Bruce sends this link to this interesting piece on what "a world aswarm with gizmos for villagers" will mean:
In recent months, the Andhra Pradesh province in southern India has been the site of a rash of farmer suicides. Drought and low-quality seeds have left poor farmers with failed crops and no way to pay their debts. Many have swallowed lethal doses of pesticides as their only escape. Government officials estimate the toll since May at more than 60.
Against this bleak backdrop, a ray of hope: Neelamma, a 26-year-old woman, has found opportunity as a new type of entrepreneur. She's one of a dozen itinerant photographers who walk the streets of their farming communities carrying small backpacks stuffed with a digital camera, printer, and solar battery charger. As part of an experiment organized by Hewlett-Packard Co. (HPQ ), Neelamma and the others are able to double their family incomes by charging the equivalent of 70 cents apiece for photos of newborns, weddings, and other proud moments of village life.
To make this happen, HP had to throw out its notions of how the tech business works. Anand Tawker, the company's director of emerging-market solutions in India, and his colleagues wrestled with fundamental questions: Does computing technology have a place in villages where electricity is fitful? Could it improve people's lives? How could villagers living in poverty pay for the latest digital wonders? And they came up with answers. In place of standard electricity, HP designers created the portable solar charger. Instead of selling the gear outright, HP rents the equipment to the photographers for $9 a month. "We asked people what they needed. One thing kept coming up: 'We want more money in our pockets,"' says Tawker. "So we do experiments. We launch and learn."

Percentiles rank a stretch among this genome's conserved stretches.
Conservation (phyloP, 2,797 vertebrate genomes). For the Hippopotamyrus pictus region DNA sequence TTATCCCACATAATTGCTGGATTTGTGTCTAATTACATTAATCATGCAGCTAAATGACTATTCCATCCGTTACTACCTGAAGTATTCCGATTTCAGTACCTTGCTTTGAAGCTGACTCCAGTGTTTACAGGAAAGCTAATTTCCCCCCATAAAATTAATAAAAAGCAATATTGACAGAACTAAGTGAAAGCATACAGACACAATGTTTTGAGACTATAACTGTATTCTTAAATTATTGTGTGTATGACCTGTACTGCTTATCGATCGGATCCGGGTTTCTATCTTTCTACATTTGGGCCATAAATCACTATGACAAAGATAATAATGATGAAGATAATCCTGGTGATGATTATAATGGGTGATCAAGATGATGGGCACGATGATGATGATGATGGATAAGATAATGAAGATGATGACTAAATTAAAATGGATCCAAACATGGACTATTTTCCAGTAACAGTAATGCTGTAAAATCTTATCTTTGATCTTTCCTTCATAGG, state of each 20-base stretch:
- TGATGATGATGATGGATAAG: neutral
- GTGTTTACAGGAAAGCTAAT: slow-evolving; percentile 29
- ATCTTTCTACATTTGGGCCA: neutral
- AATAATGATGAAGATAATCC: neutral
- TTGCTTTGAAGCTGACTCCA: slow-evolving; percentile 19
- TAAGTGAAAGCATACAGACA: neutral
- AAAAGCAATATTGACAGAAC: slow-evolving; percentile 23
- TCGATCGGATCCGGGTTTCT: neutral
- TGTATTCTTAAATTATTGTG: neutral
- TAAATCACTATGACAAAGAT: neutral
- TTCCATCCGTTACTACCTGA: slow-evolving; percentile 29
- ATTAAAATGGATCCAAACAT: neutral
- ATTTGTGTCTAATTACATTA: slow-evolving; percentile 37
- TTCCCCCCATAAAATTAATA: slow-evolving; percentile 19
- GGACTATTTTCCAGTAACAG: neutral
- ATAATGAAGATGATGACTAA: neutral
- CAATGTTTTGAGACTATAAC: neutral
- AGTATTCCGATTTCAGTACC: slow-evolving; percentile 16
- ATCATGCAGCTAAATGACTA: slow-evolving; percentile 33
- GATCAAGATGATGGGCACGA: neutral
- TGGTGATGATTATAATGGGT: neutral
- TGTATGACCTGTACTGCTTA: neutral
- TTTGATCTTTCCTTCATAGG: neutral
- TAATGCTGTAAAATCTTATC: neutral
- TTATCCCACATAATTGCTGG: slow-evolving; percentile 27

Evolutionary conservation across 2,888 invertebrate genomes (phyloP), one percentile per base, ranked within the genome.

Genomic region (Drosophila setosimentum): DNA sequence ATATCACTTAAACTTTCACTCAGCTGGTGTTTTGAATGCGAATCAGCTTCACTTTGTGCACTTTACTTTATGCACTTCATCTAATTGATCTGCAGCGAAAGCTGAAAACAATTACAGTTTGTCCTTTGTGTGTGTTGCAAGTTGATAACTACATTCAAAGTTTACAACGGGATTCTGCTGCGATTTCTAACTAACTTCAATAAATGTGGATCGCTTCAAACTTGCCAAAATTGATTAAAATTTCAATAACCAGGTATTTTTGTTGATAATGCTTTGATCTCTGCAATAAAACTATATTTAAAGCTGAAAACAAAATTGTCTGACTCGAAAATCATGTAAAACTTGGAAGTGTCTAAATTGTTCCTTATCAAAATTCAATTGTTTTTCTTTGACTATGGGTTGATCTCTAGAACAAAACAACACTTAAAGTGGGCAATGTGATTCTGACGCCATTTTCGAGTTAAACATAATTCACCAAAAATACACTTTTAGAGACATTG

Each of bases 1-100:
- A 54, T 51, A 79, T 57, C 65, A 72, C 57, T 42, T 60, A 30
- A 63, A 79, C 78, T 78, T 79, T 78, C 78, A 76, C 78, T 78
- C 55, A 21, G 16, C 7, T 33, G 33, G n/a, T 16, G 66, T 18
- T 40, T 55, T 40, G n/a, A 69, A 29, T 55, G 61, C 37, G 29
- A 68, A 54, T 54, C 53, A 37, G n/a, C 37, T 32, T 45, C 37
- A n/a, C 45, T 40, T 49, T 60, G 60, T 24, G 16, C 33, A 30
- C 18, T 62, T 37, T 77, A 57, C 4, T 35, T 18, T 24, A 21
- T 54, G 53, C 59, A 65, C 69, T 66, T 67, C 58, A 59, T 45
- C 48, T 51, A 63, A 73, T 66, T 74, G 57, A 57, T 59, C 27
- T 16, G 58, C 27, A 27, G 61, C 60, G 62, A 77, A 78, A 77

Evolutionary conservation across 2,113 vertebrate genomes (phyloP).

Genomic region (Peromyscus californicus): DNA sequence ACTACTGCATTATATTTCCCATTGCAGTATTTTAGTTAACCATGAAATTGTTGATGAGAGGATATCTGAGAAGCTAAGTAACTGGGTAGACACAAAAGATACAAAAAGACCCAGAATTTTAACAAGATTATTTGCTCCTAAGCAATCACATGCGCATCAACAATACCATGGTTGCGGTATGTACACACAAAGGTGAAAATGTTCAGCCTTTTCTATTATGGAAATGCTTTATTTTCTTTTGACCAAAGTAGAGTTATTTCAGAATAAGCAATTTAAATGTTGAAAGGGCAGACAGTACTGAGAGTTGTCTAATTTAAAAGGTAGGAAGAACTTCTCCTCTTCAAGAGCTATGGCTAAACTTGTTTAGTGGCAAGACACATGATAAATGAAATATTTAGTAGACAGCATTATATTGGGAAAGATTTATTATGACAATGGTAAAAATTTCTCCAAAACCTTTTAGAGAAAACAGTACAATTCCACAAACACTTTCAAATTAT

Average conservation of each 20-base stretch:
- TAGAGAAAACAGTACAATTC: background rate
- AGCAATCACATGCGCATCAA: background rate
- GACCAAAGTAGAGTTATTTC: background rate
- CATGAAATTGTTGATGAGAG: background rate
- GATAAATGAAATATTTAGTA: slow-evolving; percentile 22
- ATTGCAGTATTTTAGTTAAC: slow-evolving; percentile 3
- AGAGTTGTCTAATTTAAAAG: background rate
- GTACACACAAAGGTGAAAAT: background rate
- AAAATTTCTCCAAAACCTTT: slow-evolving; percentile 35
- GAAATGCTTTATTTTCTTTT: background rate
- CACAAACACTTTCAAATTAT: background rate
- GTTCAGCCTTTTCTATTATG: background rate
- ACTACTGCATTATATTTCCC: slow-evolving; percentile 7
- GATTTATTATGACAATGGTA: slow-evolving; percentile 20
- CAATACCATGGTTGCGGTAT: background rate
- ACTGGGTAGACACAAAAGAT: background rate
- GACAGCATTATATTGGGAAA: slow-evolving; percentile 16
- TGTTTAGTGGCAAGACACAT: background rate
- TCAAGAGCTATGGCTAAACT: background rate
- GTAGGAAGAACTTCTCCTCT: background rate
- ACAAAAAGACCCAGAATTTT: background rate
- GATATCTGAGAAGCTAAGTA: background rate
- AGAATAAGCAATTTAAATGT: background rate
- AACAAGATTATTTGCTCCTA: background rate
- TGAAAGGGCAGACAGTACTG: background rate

The farmers killing themselves in Andhra Pradesh are caught in the gears of massive, global forces, from which, to be realistic, technology can little protect them. But this mixing of poor people and new tools does promise all sorts of new possibilities, possibilities which are unfolding much more rapidly than anything most of us would have imagined even a few years ago. This Businessweek story -- not surprisingly -- focuses on one set of aspects of these changes. But the whole story -- of leapfrogging, developing world ingenuity, political resistance and technological evolution -- is much more complex, and much more transformative.